While continuing to affirm the above, we believe that a Trusted/Disinterested Third Party that is a Registered Process Server, as defined by the Business and Professions Code 22350 that attests to the facts of an electronic transaction is a necessary part of ensuring the due process rights of the parties. CALSPro recognizes that, while primary service of legal process by electronic means may have a limited use and value as it impacts due process, we maintain in order for electronic service to be trusted and reliable, it must be implemented in a way that embraces the following principles and concepts:
- Knowing and Voluntary
- Lawful Consent and/or Waiver
- Receipted Transaction
- Proof of Delivery
- Secure and Reliable
Electronic Service of Process (eSOP) should be knowing and voluntary. Parties should be required to consent to eSOP and/or waive physical service of process. Proof that a party has consented or waived physical service must be documented and proven.
Electronic Service of Process must require a receipted transaction ‐ Electronic service of process must include reliable proof that notice was actually received by a person who was authorized to accept service. The receipted transaction must reflect what was sent, when it was sent, what was sent was unaltered, what was sent was received and acknowledged by the intended recipient or its authorized agent.
The manner and method of electronic service should mimic the standards for physical service of process. The proof of service must be in a format that the courts or government accept as being reliable and secure. Electronic Service of Process is complete on the date that it is acknowledged by the recipient.
The trusted/disinterested third party process server must provide the parties and the courts with reliable proof that the documents were received and acknowledged by the intended recipient or its authorized agent.
Electronic Service of Process must be performed by a disinterested third party that is a Registered Process Server that can attest to the facts of the transaction.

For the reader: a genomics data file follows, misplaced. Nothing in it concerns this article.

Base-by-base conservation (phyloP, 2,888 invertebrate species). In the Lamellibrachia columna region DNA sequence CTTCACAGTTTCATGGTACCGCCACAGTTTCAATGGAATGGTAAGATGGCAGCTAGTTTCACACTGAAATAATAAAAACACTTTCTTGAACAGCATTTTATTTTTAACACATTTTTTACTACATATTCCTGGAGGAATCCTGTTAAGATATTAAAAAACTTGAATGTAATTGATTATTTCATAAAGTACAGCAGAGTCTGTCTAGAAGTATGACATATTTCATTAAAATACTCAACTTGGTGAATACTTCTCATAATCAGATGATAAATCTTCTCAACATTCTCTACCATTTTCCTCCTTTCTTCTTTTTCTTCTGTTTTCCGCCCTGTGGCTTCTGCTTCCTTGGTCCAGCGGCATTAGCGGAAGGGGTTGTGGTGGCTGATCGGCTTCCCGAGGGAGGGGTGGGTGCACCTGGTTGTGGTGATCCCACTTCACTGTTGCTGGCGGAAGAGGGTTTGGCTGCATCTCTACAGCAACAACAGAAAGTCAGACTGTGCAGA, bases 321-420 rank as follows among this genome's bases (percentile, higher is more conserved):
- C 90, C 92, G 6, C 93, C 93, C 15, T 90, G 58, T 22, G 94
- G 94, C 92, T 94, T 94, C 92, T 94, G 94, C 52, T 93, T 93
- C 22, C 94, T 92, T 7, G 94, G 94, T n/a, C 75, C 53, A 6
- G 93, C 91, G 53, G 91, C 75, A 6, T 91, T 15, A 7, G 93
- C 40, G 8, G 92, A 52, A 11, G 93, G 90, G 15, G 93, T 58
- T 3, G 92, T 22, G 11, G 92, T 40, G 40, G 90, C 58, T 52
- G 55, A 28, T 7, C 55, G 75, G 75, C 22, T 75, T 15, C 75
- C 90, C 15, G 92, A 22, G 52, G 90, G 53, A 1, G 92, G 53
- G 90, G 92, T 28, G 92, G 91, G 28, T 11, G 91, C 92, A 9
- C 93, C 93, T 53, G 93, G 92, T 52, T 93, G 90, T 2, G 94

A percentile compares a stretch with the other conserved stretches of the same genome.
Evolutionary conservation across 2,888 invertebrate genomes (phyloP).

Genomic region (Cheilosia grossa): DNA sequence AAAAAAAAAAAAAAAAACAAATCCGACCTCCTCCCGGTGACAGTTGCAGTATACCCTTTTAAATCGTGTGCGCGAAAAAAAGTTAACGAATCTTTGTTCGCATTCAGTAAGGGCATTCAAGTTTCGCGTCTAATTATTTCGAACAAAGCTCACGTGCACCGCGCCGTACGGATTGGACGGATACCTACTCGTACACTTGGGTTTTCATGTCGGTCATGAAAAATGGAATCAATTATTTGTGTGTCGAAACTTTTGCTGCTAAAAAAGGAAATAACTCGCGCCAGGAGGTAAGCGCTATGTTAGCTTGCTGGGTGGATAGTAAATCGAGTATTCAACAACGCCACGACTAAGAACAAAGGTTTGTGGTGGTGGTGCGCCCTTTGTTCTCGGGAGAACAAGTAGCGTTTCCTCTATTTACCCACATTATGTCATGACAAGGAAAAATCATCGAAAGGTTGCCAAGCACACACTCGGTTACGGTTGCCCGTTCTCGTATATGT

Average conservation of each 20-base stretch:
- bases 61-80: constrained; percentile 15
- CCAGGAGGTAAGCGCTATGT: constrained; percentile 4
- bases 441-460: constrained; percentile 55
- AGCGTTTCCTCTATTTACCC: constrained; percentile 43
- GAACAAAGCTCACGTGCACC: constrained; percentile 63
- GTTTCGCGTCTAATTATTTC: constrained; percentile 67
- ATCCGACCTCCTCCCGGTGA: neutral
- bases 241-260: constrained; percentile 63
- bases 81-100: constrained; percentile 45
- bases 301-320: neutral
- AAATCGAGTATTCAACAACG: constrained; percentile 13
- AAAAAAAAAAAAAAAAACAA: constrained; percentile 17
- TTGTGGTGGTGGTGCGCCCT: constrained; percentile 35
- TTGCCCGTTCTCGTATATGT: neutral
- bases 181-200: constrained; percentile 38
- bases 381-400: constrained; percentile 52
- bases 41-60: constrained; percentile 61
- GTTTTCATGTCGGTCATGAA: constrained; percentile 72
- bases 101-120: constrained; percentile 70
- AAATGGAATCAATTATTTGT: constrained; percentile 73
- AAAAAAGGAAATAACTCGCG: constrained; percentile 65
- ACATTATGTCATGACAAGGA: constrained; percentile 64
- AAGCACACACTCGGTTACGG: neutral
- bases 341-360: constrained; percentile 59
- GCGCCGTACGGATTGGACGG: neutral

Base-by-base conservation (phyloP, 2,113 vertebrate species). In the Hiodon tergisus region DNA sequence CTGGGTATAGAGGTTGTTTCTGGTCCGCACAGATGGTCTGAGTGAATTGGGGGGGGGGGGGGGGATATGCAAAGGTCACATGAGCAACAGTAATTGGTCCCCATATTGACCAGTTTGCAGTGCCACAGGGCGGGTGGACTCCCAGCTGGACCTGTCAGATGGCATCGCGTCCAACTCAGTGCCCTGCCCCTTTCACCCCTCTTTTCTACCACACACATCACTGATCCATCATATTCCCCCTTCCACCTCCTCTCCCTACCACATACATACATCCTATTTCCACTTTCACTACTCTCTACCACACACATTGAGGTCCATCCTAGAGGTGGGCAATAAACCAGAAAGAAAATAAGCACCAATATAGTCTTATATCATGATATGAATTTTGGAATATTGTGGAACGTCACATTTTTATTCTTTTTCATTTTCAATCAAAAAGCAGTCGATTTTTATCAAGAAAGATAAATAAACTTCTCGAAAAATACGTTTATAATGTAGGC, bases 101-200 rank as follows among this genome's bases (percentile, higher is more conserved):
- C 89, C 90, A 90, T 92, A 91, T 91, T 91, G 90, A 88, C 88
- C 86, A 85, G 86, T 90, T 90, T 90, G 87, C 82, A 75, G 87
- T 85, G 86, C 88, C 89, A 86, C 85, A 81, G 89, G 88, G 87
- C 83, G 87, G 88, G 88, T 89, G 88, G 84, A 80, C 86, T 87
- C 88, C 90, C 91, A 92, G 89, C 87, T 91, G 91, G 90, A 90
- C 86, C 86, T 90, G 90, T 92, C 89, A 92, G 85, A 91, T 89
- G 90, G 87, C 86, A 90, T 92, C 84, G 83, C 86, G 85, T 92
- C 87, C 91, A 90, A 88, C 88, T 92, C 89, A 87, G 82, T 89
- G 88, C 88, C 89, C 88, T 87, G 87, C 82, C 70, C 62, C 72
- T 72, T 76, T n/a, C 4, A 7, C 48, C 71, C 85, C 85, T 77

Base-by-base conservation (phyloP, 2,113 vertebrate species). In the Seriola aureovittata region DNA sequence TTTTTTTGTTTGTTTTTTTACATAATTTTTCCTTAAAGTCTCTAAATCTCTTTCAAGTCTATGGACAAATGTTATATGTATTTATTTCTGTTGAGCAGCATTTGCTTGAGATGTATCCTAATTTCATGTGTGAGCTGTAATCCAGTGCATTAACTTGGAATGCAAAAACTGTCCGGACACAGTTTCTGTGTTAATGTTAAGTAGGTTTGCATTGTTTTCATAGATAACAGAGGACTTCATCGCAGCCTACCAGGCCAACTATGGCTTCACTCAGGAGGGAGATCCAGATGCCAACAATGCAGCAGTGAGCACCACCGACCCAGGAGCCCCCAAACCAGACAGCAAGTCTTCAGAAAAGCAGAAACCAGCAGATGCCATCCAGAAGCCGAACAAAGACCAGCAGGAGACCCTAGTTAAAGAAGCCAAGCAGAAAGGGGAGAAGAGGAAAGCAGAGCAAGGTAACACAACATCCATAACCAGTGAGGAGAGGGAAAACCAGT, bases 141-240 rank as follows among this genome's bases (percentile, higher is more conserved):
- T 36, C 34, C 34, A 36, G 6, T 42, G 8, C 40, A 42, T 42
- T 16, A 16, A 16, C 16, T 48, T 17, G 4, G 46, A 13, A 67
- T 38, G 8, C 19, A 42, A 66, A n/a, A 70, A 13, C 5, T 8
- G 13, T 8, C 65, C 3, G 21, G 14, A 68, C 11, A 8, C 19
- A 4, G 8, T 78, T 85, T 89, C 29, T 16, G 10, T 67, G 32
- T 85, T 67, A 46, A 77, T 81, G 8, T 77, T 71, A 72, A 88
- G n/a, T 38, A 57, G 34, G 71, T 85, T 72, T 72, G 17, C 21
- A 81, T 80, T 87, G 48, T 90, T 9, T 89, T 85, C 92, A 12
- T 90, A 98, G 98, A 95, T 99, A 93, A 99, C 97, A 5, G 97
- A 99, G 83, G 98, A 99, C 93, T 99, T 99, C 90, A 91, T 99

Following the above principles, we believe that the electronic service of primary documents must include the following specifics.
- It must be voluntary with an opt- in provision.
- The list of entities that will voluntarily accept electronic service of primary process must be developed and overseen by a state agency, not the court or a private party. The list must be able to be accessed publically. The option to accept electronic service of primary process must also have an opt- out provision.
- The electronic service of primary process must be acknowledged by the recipient. The date and time of service must be the date and time of acknowledged receipt, not of date and time of electronic transmission. If a document is not acknowledged, it is not served.
- The act of electronic service of primary process must be effected by a registered process server who is a disinterested 3rd party. A proof of service will be generated and signed by the registered process server.
- Any system developed for the electronic service of primary documents must be verifiable, tamper proof, protecting any privacy rights guaranteed any party, reliable and free from vendor barriers.
- Electronic service of primary process must be guaranteed and trusted to the extent that the court has confidence in its jurisdiction and will enter a default if a written response is not filed.